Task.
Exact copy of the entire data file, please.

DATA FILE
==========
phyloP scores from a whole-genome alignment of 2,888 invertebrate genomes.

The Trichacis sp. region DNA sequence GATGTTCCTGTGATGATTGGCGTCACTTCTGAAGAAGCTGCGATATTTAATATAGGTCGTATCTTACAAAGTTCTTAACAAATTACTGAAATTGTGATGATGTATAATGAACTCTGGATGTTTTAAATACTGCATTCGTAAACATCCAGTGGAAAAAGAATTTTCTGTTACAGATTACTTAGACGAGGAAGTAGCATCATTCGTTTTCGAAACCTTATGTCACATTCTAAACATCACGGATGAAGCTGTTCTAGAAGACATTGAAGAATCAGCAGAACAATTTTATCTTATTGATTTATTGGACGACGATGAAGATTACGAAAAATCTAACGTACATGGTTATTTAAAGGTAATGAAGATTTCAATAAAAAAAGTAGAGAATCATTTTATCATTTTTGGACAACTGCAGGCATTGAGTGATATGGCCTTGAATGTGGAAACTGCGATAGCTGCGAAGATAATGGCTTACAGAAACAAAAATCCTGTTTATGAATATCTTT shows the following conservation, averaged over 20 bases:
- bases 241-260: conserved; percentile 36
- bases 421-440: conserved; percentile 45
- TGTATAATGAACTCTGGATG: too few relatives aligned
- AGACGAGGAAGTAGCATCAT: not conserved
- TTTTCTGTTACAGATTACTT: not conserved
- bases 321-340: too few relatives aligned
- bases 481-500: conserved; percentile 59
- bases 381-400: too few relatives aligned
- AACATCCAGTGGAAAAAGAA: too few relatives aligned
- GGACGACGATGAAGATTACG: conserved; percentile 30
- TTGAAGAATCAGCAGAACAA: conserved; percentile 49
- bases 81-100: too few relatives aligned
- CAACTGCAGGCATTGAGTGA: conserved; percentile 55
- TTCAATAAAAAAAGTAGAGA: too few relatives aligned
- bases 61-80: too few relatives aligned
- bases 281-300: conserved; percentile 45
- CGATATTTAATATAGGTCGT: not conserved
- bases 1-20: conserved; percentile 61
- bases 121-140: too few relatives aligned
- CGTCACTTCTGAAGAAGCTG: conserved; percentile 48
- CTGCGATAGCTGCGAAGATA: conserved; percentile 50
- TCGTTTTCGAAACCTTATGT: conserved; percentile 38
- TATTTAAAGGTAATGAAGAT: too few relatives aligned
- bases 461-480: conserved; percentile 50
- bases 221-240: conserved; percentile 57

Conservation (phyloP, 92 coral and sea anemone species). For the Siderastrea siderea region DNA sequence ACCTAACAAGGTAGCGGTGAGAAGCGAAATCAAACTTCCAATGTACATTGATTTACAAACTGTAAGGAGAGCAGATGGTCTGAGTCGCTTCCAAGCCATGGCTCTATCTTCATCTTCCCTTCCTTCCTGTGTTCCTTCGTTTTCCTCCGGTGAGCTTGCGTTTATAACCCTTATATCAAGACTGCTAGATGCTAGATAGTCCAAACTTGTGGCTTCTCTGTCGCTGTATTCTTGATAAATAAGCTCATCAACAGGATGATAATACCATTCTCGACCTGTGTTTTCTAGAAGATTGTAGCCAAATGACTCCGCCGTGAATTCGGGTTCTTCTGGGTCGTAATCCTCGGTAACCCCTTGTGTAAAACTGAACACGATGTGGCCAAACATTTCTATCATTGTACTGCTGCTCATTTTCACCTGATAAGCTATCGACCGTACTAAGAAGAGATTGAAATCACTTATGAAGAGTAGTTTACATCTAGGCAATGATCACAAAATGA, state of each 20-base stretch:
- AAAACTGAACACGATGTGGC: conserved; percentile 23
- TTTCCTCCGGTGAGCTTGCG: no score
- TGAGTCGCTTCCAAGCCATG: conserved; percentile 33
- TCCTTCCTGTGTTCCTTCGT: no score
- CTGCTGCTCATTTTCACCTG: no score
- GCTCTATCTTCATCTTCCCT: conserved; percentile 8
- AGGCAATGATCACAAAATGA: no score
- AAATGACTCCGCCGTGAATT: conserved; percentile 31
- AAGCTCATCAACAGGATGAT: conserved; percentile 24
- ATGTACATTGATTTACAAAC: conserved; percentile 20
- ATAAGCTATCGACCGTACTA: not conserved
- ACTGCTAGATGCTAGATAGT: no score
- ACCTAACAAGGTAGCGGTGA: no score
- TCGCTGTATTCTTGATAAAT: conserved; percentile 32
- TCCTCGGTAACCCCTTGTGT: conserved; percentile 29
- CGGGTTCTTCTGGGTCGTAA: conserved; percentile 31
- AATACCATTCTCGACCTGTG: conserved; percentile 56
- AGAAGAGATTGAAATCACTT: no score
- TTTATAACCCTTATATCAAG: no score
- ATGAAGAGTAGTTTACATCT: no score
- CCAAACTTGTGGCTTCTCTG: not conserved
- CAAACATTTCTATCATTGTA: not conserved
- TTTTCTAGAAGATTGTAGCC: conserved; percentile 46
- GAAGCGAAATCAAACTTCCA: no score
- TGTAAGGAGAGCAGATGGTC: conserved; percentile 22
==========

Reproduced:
phyloP scores from a whole-genome alignment of 2,888 invertebrate genomes.

The Trichacis sp. region DNA sequence GATGTTCCTGTGATGATTGGCGTCACTTCTGAAGAAGCTGCGATATTTAATATAGGTCGTATCTTACAAAGTTCTTAACAAATTACTGAAATTGTGATGATGTATAATGAACTCTGGATGTTTTAAATACTGCATTCGTAAACATCCAGTGGAAAAAGAATTTTCTGTTACAGATTACTTAGACGAGGAAGTAGCATCATTCGTTTTCGAAACCTTATGTCACATTCTAAACATCACGGATGAAGCTGTTCTAGAAGACATTGAAGAATCAGCAGAACAATTTTATCTTATTGATTTATTGGACGACGATGAAGATTACGAAAAATCTAACGTACATGGTTATTTAAAGGTAATGAAGATTTCAATAAAAAAAGTAGAGAATCATTTTATCATTTTTGGACAACTGCAGGCATTGAGTGATATGGCCTTGAATGTGGAAACTGCGATAGCTGCGAAGATAATGGCTTACAGAAACAAAAATCCTGTTTATGAATATCTTT shows the following conservation, averaged over 20 bases:
- bases 241-260: conserved; percentile 36
- bases 421-440: conserved; percentile 45
- TGTATAATGAACTCTGGATG: too few relatives aligned
- AGACGAGGAAGTAGCATCAT: not conserved
- TTTTCTGTTACAGATTACTT: not conserved
- bases 321-340: too few relatives aligned
- bases 481-500: conserved; percentile 59
- bases 381-400: too few relatives aligned
- AACATCCAGTGGAAAAAGAA: too few relatives aligned
- GGACGACGATGAAGATTACG: conserved; percentile 30
- TTGAAGAATCAGCAGAACAA: conserved; percentile 49
- bases 81-100: too few relatives aligned
- CAACTGCAGGCATTGAGTGA: conserved; percentile 55
- TTCAATAAAAAAAGTAGAGA: too few relatives aligned
- bases 61-80: too few relatives aligned
- bases 281-300: conserved; percentile 45
- CGATATTTAATATAGGTCGT: not conserved
- bases 1-20: conserved; percentile 61
- bases 121-140: too few relatives aligned
- CGTCACTTCTGAAGAAGCTG: conserved; percentile 48
- CTGCGATAGCTGCGAAGATA: conserved; percentile 50
- TCGTTTTCGAAACCTTATGT: conserved; percentile 38
- TATTTAAAGGTAATGAAGAT: too few relatives aligned
- bases 461-480: conserved; percentile 50
- bases 221-240: conserved; percentile 57

Conservation (phyloP, 92 coral and sea anemone species). For the Siderastrea siderea region DNA sequence ACCTAACAAGGTAGCGGTGAGAAGCGAAATCAAACTTCCAATGTACATTGATTTACAAACTGTAAGGAGAGCAGATGGTCTGAGTCGCTTCCAAGCCATGGCTCTATCTTCATCTTCCCTTCCTTCCTGTGTTCCTTCGTTTTCCTCCGGTGAGCTTGCGTTTATAACCCTTATATCAAGACTGCTAGATGCTAGATAGTCCAAACTTGTGGCTTCTCTGTCGCTGTATTCTTGATAAATAAGCTCATCAACAGGATGATAATACCATTCTCGACCTGTGTTTTCTAGAAGATTGTAGCCAAATGACTCCGCCGTGAATTCGGGTTCTTCTGGGTCGTAATCCTCGGTAACCCCTTGTGTAAAACTGAACACGATGTGGCCAAACATTTCTATCATTGTACTGCTGCTCATTTTCACCTGATAAGCTATCGACCGTACTAAGAAGAGATTGAAATCACTTATGAAGAGTAGTTTACATCTAGGCAATGATCACAAAATGA, state of each 20-base stretch:
- AAAACTGAACACGATGTGGC: conserved; percentile 23
- TTTCCTCCGGTGAGCTTGCG: no score
- TGAGTCGCTTCCAAGCCATG: conserved; percentile 33
- TCCTTCCTGTGTTCCTTCGT: no score
- CTGCTGCTCATTTTCACCTG: no score
- GCTCTATCTTCATCTTCCCT: conserved; percentile 8
- AGGCAATGATCACAAAATGA: no score
- AAATGACTCCGCCGTGAATT: conserved; percentile 31
- AAGCTCATCAACAGGATGAT: conserved; percentile 24
- ATGTACATTGATTTACAAAC: conserved; percentile 20
- ATAAGCTATCGACCGTACTA: not conserved
- ACTGCTAGATGCTAGATAGT: no score
- ACCTAACAAGGTAGCGGTGA: no score
- TCGCTGTATTCTTGATAAAT: conserved; percentile 32
- TCCTCGGTAACCCCTTGTGT: conserved; percentile 29
- CGGGTTCTTCTGGGTCGTAA: conserved; percentile 31
- AATACCATTCTCGACCTGTG: conserved; percentile 56
- AGAAGAGATTGAAATCACTT: no score
- TTTATAACCCTTATATCAAG: no score
- ATGAAGAGTAGTTTACATCT: no score
- CCAAACTTGTGGCTTCTCTG: not conserved
- CAAACATTTCTATCATTGTA: not conserved
- TTTTCTAGAAGATTGTAGCC: conserved; percentile 46
- GAAGCGAAATCAAACTTCCA: no score
- TGTAAGGAGAGCAGATGGTC: conserved; percentile 22